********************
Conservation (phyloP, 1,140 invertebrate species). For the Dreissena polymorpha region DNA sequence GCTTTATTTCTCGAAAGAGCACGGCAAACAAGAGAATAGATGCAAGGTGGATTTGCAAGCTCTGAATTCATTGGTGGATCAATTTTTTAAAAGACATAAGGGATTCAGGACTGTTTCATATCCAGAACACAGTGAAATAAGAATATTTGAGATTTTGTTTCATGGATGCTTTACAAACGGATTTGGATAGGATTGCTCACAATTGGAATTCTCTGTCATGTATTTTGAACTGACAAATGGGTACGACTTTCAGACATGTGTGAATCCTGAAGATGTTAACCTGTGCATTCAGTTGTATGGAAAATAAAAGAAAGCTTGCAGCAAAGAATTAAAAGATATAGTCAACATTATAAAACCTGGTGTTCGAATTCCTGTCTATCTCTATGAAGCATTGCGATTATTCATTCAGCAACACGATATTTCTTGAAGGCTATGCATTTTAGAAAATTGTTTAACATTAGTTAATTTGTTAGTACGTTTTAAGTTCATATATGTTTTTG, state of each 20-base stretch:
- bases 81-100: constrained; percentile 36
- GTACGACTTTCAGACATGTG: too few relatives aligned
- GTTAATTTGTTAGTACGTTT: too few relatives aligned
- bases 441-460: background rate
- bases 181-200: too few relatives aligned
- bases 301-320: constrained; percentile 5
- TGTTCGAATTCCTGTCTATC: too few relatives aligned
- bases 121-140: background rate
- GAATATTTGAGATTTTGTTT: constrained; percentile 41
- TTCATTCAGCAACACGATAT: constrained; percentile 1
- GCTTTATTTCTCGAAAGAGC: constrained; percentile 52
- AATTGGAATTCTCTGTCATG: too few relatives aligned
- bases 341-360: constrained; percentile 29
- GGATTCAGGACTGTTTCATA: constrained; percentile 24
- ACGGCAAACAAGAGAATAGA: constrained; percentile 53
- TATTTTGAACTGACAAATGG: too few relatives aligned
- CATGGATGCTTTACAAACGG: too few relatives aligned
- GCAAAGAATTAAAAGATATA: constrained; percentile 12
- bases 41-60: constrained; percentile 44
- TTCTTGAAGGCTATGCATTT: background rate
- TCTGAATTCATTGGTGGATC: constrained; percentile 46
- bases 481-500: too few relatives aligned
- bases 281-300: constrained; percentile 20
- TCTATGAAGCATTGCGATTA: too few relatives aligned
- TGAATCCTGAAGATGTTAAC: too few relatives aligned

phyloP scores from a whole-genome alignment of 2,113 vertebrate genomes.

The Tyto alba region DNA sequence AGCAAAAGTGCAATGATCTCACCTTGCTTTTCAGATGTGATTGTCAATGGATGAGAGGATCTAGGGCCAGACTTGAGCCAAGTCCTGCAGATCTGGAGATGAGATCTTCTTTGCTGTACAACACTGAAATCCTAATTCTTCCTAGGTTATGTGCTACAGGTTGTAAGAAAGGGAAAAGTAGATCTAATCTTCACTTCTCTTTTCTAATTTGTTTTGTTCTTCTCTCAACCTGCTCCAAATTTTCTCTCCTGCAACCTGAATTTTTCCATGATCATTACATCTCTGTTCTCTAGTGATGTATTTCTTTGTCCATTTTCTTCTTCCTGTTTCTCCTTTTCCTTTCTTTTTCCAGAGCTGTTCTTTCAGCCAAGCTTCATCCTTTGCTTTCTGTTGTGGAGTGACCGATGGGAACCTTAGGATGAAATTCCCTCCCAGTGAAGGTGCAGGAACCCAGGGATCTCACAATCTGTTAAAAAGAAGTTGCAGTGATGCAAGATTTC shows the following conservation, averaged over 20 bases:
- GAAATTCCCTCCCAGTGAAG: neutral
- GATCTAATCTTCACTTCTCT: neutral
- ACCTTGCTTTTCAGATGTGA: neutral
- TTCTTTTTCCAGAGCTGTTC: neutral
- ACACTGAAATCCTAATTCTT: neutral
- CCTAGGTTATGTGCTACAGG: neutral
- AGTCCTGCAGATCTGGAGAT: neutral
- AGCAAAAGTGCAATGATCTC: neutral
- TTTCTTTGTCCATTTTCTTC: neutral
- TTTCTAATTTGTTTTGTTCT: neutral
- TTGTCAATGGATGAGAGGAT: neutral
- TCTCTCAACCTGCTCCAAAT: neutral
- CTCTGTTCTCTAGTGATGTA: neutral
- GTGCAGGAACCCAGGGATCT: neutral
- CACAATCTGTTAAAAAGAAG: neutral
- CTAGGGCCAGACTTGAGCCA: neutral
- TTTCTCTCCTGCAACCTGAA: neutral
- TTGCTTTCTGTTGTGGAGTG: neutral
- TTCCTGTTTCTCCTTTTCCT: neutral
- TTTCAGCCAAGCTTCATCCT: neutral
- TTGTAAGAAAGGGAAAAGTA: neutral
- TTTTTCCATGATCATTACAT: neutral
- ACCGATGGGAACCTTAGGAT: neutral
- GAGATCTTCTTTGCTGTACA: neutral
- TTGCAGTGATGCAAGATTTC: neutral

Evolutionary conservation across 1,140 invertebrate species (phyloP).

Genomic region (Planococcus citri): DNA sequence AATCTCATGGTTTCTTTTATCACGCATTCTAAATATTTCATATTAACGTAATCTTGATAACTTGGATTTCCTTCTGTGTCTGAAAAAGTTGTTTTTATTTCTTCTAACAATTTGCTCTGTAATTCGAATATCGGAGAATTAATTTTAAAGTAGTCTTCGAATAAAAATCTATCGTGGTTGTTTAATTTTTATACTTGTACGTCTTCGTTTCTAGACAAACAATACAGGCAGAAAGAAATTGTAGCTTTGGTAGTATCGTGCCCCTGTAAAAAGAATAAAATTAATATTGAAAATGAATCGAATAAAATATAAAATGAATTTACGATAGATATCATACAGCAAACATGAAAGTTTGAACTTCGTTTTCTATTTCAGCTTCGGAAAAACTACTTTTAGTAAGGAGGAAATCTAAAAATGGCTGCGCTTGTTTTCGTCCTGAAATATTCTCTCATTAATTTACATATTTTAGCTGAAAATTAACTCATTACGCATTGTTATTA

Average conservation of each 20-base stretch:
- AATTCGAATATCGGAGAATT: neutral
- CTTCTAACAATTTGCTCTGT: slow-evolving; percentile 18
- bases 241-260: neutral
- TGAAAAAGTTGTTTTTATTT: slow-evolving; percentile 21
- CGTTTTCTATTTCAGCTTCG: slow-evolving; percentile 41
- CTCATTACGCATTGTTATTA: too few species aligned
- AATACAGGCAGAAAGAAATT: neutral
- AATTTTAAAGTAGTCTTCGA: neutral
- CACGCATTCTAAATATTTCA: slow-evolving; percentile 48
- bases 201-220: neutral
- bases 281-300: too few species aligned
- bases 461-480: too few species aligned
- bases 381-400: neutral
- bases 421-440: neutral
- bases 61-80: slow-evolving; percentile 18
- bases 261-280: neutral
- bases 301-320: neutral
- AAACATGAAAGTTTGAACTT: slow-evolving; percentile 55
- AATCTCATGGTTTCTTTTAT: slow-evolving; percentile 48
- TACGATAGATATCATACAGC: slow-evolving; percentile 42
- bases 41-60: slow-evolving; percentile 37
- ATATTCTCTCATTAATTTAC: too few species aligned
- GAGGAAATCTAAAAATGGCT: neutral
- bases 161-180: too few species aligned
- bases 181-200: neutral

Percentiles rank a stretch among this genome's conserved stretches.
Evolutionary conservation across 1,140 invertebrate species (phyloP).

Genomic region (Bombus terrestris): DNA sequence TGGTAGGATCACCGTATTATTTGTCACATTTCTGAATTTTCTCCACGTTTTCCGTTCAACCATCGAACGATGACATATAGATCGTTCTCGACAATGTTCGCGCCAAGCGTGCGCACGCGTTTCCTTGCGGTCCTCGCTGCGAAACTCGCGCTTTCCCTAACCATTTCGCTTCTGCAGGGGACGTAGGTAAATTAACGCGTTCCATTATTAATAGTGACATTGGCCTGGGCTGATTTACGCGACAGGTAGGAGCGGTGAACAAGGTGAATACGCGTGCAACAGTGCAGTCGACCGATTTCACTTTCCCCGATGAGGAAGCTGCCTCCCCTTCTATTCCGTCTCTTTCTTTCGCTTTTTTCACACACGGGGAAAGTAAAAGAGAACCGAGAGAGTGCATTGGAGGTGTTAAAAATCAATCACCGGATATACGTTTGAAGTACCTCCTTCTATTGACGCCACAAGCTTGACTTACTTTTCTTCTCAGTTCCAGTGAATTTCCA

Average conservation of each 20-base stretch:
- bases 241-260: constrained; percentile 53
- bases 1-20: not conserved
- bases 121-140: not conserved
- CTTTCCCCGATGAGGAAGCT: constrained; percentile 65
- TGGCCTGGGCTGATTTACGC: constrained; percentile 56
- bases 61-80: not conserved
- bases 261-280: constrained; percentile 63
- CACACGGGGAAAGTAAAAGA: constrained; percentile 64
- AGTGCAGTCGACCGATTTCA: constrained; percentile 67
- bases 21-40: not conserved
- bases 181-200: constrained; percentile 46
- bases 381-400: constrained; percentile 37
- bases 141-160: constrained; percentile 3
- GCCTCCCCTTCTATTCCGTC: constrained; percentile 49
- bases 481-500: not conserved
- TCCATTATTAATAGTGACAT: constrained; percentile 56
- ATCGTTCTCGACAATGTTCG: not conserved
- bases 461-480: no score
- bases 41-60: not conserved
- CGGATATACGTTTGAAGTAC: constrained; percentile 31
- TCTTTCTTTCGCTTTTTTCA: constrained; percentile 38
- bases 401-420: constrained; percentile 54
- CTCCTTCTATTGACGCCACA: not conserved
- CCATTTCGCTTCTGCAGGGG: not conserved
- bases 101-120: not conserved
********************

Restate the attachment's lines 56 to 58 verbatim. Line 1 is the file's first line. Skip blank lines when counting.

Average conservation of each 20-base stretch:
- AATTCGAATATCGGAGAATT: neutral
- CTTCTAACAATTTGCTCTGT: slow-evolving; percentile 18